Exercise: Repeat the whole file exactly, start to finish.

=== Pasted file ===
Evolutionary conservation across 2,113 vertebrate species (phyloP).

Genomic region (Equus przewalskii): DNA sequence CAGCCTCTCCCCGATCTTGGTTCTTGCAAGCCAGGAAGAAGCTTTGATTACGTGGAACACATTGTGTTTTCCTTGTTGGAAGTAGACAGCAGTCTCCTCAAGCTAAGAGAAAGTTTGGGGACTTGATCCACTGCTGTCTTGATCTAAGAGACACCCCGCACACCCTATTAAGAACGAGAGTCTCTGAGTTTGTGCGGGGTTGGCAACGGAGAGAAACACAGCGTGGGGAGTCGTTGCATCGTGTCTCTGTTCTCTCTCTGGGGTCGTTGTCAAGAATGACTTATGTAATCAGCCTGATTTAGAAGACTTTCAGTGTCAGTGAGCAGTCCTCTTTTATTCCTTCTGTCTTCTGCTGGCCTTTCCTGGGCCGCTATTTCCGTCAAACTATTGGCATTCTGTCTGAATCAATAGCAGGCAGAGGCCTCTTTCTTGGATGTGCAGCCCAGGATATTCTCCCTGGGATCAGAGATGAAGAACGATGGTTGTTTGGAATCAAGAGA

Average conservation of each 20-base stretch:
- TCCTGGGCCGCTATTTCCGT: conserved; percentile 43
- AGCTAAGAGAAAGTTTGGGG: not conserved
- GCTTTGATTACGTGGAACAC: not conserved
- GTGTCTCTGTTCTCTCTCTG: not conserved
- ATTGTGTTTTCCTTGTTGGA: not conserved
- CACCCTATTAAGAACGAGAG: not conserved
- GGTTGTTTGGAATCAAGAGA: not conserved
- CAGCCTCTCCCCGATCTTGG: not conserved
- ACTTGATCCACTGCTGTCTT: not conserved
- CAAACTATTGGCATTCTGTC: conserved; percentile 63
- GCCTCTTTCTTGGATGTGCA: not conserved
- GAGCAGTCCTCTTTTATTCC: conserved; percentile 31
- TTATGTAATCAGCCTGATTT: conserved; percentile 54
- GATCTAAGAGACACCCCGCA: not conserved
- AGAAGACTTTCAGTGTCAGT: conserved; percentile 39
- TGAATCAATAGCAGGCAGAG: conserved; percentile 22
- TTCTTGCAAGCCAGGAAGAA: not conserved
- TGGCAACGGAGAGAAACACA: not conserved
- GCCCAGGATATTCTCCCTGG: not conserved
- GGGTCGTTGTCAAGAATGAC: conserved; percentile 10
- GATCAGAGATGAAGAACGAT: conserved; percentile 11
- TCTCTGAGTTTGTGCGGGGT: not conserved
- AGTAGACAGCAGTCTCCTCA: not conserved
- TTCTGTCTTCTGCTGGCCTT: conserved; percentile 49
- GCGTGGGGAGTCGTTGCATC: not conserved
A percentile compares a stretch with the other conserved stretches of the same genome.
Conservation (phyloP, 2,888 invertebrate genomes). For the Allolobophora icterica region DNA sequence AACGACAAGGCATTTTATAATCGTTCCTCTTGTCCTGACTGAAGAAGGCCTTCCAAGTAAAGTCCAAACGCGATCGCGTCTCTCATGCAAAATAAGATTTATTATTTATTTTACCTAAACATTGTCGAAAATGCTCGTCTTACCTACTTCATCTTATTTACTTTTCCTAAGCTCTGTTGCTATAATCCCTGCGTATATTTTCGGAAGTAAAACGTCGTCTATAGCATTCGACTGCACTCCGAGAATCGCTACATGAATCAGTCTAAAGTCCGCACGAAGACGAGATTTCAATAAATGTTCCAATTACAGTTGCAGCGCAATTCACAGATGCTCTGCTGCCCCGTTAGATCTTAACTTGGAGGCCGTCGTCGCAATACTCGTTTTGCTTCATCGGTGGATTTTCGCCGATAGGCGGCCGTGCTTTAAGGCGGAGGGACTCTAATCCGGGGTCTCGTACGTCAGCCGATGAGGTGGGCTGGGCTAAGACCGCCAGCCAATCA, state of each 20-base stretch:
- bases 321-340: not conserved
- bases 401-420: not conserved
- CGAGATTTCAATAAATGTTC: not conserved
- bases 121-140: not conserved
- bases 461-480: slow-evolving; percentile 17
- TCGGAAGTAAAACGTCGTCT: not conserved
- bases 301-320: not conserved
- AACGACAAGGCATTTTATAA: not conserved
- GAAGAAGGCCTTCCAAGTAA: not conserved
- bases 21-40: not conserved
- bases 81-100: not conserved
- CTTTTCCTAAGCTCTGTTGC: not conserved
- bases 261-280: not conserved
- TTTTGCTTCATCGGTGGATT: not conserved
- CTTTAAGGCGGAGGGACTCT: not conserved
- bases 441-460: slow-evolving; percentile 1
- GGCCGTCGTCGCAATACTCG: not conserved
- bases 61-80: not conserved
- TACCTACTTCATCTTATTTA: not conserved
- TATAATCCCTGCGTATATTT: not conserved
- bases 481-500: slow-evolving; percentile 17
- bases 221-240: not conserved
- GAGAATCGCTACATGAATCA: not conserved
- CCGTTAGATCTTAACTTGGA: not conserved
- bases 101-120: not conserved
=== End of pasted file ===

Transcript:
Evolutionary conservation across 2,113 vertebrate species (phyloP).

Genomic region (Equus przewalskii): DNA sequence CAGCCTCTCCCCGATCTTGGTTCTTGCAAGCCAGGAAGAAGCTTTGATTACGTGGAACACATTGTGTTTTCCTTGTTGGAAGTAGACAGCAGTCTCCTCAAGCTAAGAGAAAGTTTGGGGACTTGATCCACTGCTGTCTTGATCTAAGAGACACCCCGCACACCCTATTAAGAACGAGAGTCTCTGAGTTTGTGCGGGGTTGGCAACGGAGAGAAACACAGCGTGGGGAGTCGTTGCATCGTGTCTCTGTTCTCTCTCTGGGGTCGTTGTCAAGAATGACTTATGTAATCAGCCTGATTTAGAAGACTTTCAGTGTCAGTGAGCAGTCCTCTTTTATTCCTTCTGTCTTCTGCTGGCCTTTCCTGGGCCGCTATTTCCGTCAAACTATTGGCATTCTGTCTGAATCAATAGCAGGCAGAGGCCTCTTTCTTGGATGTGCAGCCCAGGATATTCTCCCTGGGATCAGAGATGAAGAACGATGGTTGTTTGGAATCAAGAGA

Average conservation of each 20-base stretch:
- TCCTGGGCCGCTATTTCCGT: conserved; percentile 43
- AGCTAAGAGAAAGTTTGGGG: not conserved
- GCTTTGATTACGTGGAACAC: not conserved
- GTGTCTCTGTTCTCTCTCTG: not conserved
- ATTGTGTTTTCCTTGTTGGA: not conserved
- CACCCTATTAAGAACGAGAG: not conserved
- GGTTGTTTGGAATCAAGAGA: not conserved
- CAGCCTCTCCCCGATCTTGG: not conserved
- ACTTGATCCACTGCTGTCTT: not conserved
- CAAACTATTGGCATTCTGTC: conserved; percentile 63
- GCCTCTTTCTTGGATGTGCA: not conserved
- GAGCAGTCCTCTTTTATTCC: conserved; percentile 31
- TTATGTAATCAGCCTGATTT: conserved; percentile 54
- GATCTAAGAGACACCCCGCA: not conserved
- AGAAGACTTTCAGTGTCAGT: conserved; percentile 39
- TGAATCAATAGCAGGCAGAG: conserved; percentile 22
- TTCTTGCAAGCCAGGAAGAA: not conserved
- TGGCAACGGAGAGAAACACA: not conserved
- GCCCAGGATATTCTCCCTGG: not conserved
- GGGTCGTTGTCAAGAATGAC: conserved; percentile 10
- GATCAGAGATGAAGAACGAT: conserved; percentile 11
- TCTCTGAGTTTGTGCGGGGT: not conserved
- AGTAGACAGCAGTCTCCTCA: not conserved
- TTCTGTCTTCTGCTGGCCTT: conserved; percentile 49
- GCGTGGGGAGTCGTTGCATC: not conserved
A percentile compares a stretch with the other conserved stretches of the same genome.
Conservation (phyloP, 2,888 invertebrate genomes). For the Allolobophora icterica region DNA sequence AACGACAAGGCATTTTATAATCGTTCCTCTTGTCCTGACTGAAGAAGGCCTTCCAAGTAAAGTCCAAACGCGATCGCGTCTCTCATGCAAAATAAGATTTATTATTTATTTTACCTAAACATTGTCGAAAATGCTCGTCTTACCTACTTCATCTTATTTACTTTTCCTAAGCTCTGTTGCTATAATCCCTGCGTATATTTTCGGAAGTAAAACGTCGTCTATAGCATTCGACTGCACTCCGAGAATCGCTACATGAATCAGTCTAAAGTCCGCACGAAGACGAGATTTCAATAAATGTTCCAATTACAGTTGCAGCGCAATTCACAGATGCTCTGCTGCCCCGTTAGATCTTAACTTGGAGGCCGTCGTCGCAATACTCGTTTTGCTTCATCGGTGGATTTTCGCCGATAGGCGGCCGTGCTTTAAGGCGGAGGGACTCTAATCCGGGGTCTCGTACGTCAGCCGATGAGGTGGGCTGGGCTAAGACCGCCAGCCAATCA, state of each 20-base stretch:
- bases 321-340: not conserved
- bases 401-420: not conserved
- CGAGATTTCAATAAATGTTC: not conserved
- bases 121-140: not conserved
- bases 461-480: slow-evolving; percentile 17
- TCGGAAGTAAAACGTCGTCT: not conserved
- bases 301-320: not conserved
- AACGACAAGGCATTTTATAA: not conserved
- GAAGAAGGCCTTCCAAGTAA: not conserved
- bases 21-40: not conserved
- bases 81-100: not conserved
- CTTTTCCTAAGCTCTGTTGC: not conserved
- bases 261-280: not conserved
- TTTTGCTTCATCGGTGGATT: not conserved
- CTTTAAGGCGGAGGGACTCT: not conserved
- bases 441-460: slow-evolving; percentile 1
- GGCCGTCGTCGCAATACTCG: not conserved
- bases 61-80: not conserved
- TACCTACTTCATCTTATTTA: not conserved
- TATAATCCCTGCGTATATTT: not conserved
- bases 481-500: slow-evolving; percentile 17
- bases 221-240: not conserved
- GAGAATCGCTACATGAATCA: not conserved
- CCGTTAGATCTTAACTTGGA: not conserved
- bases 101-120: not conserved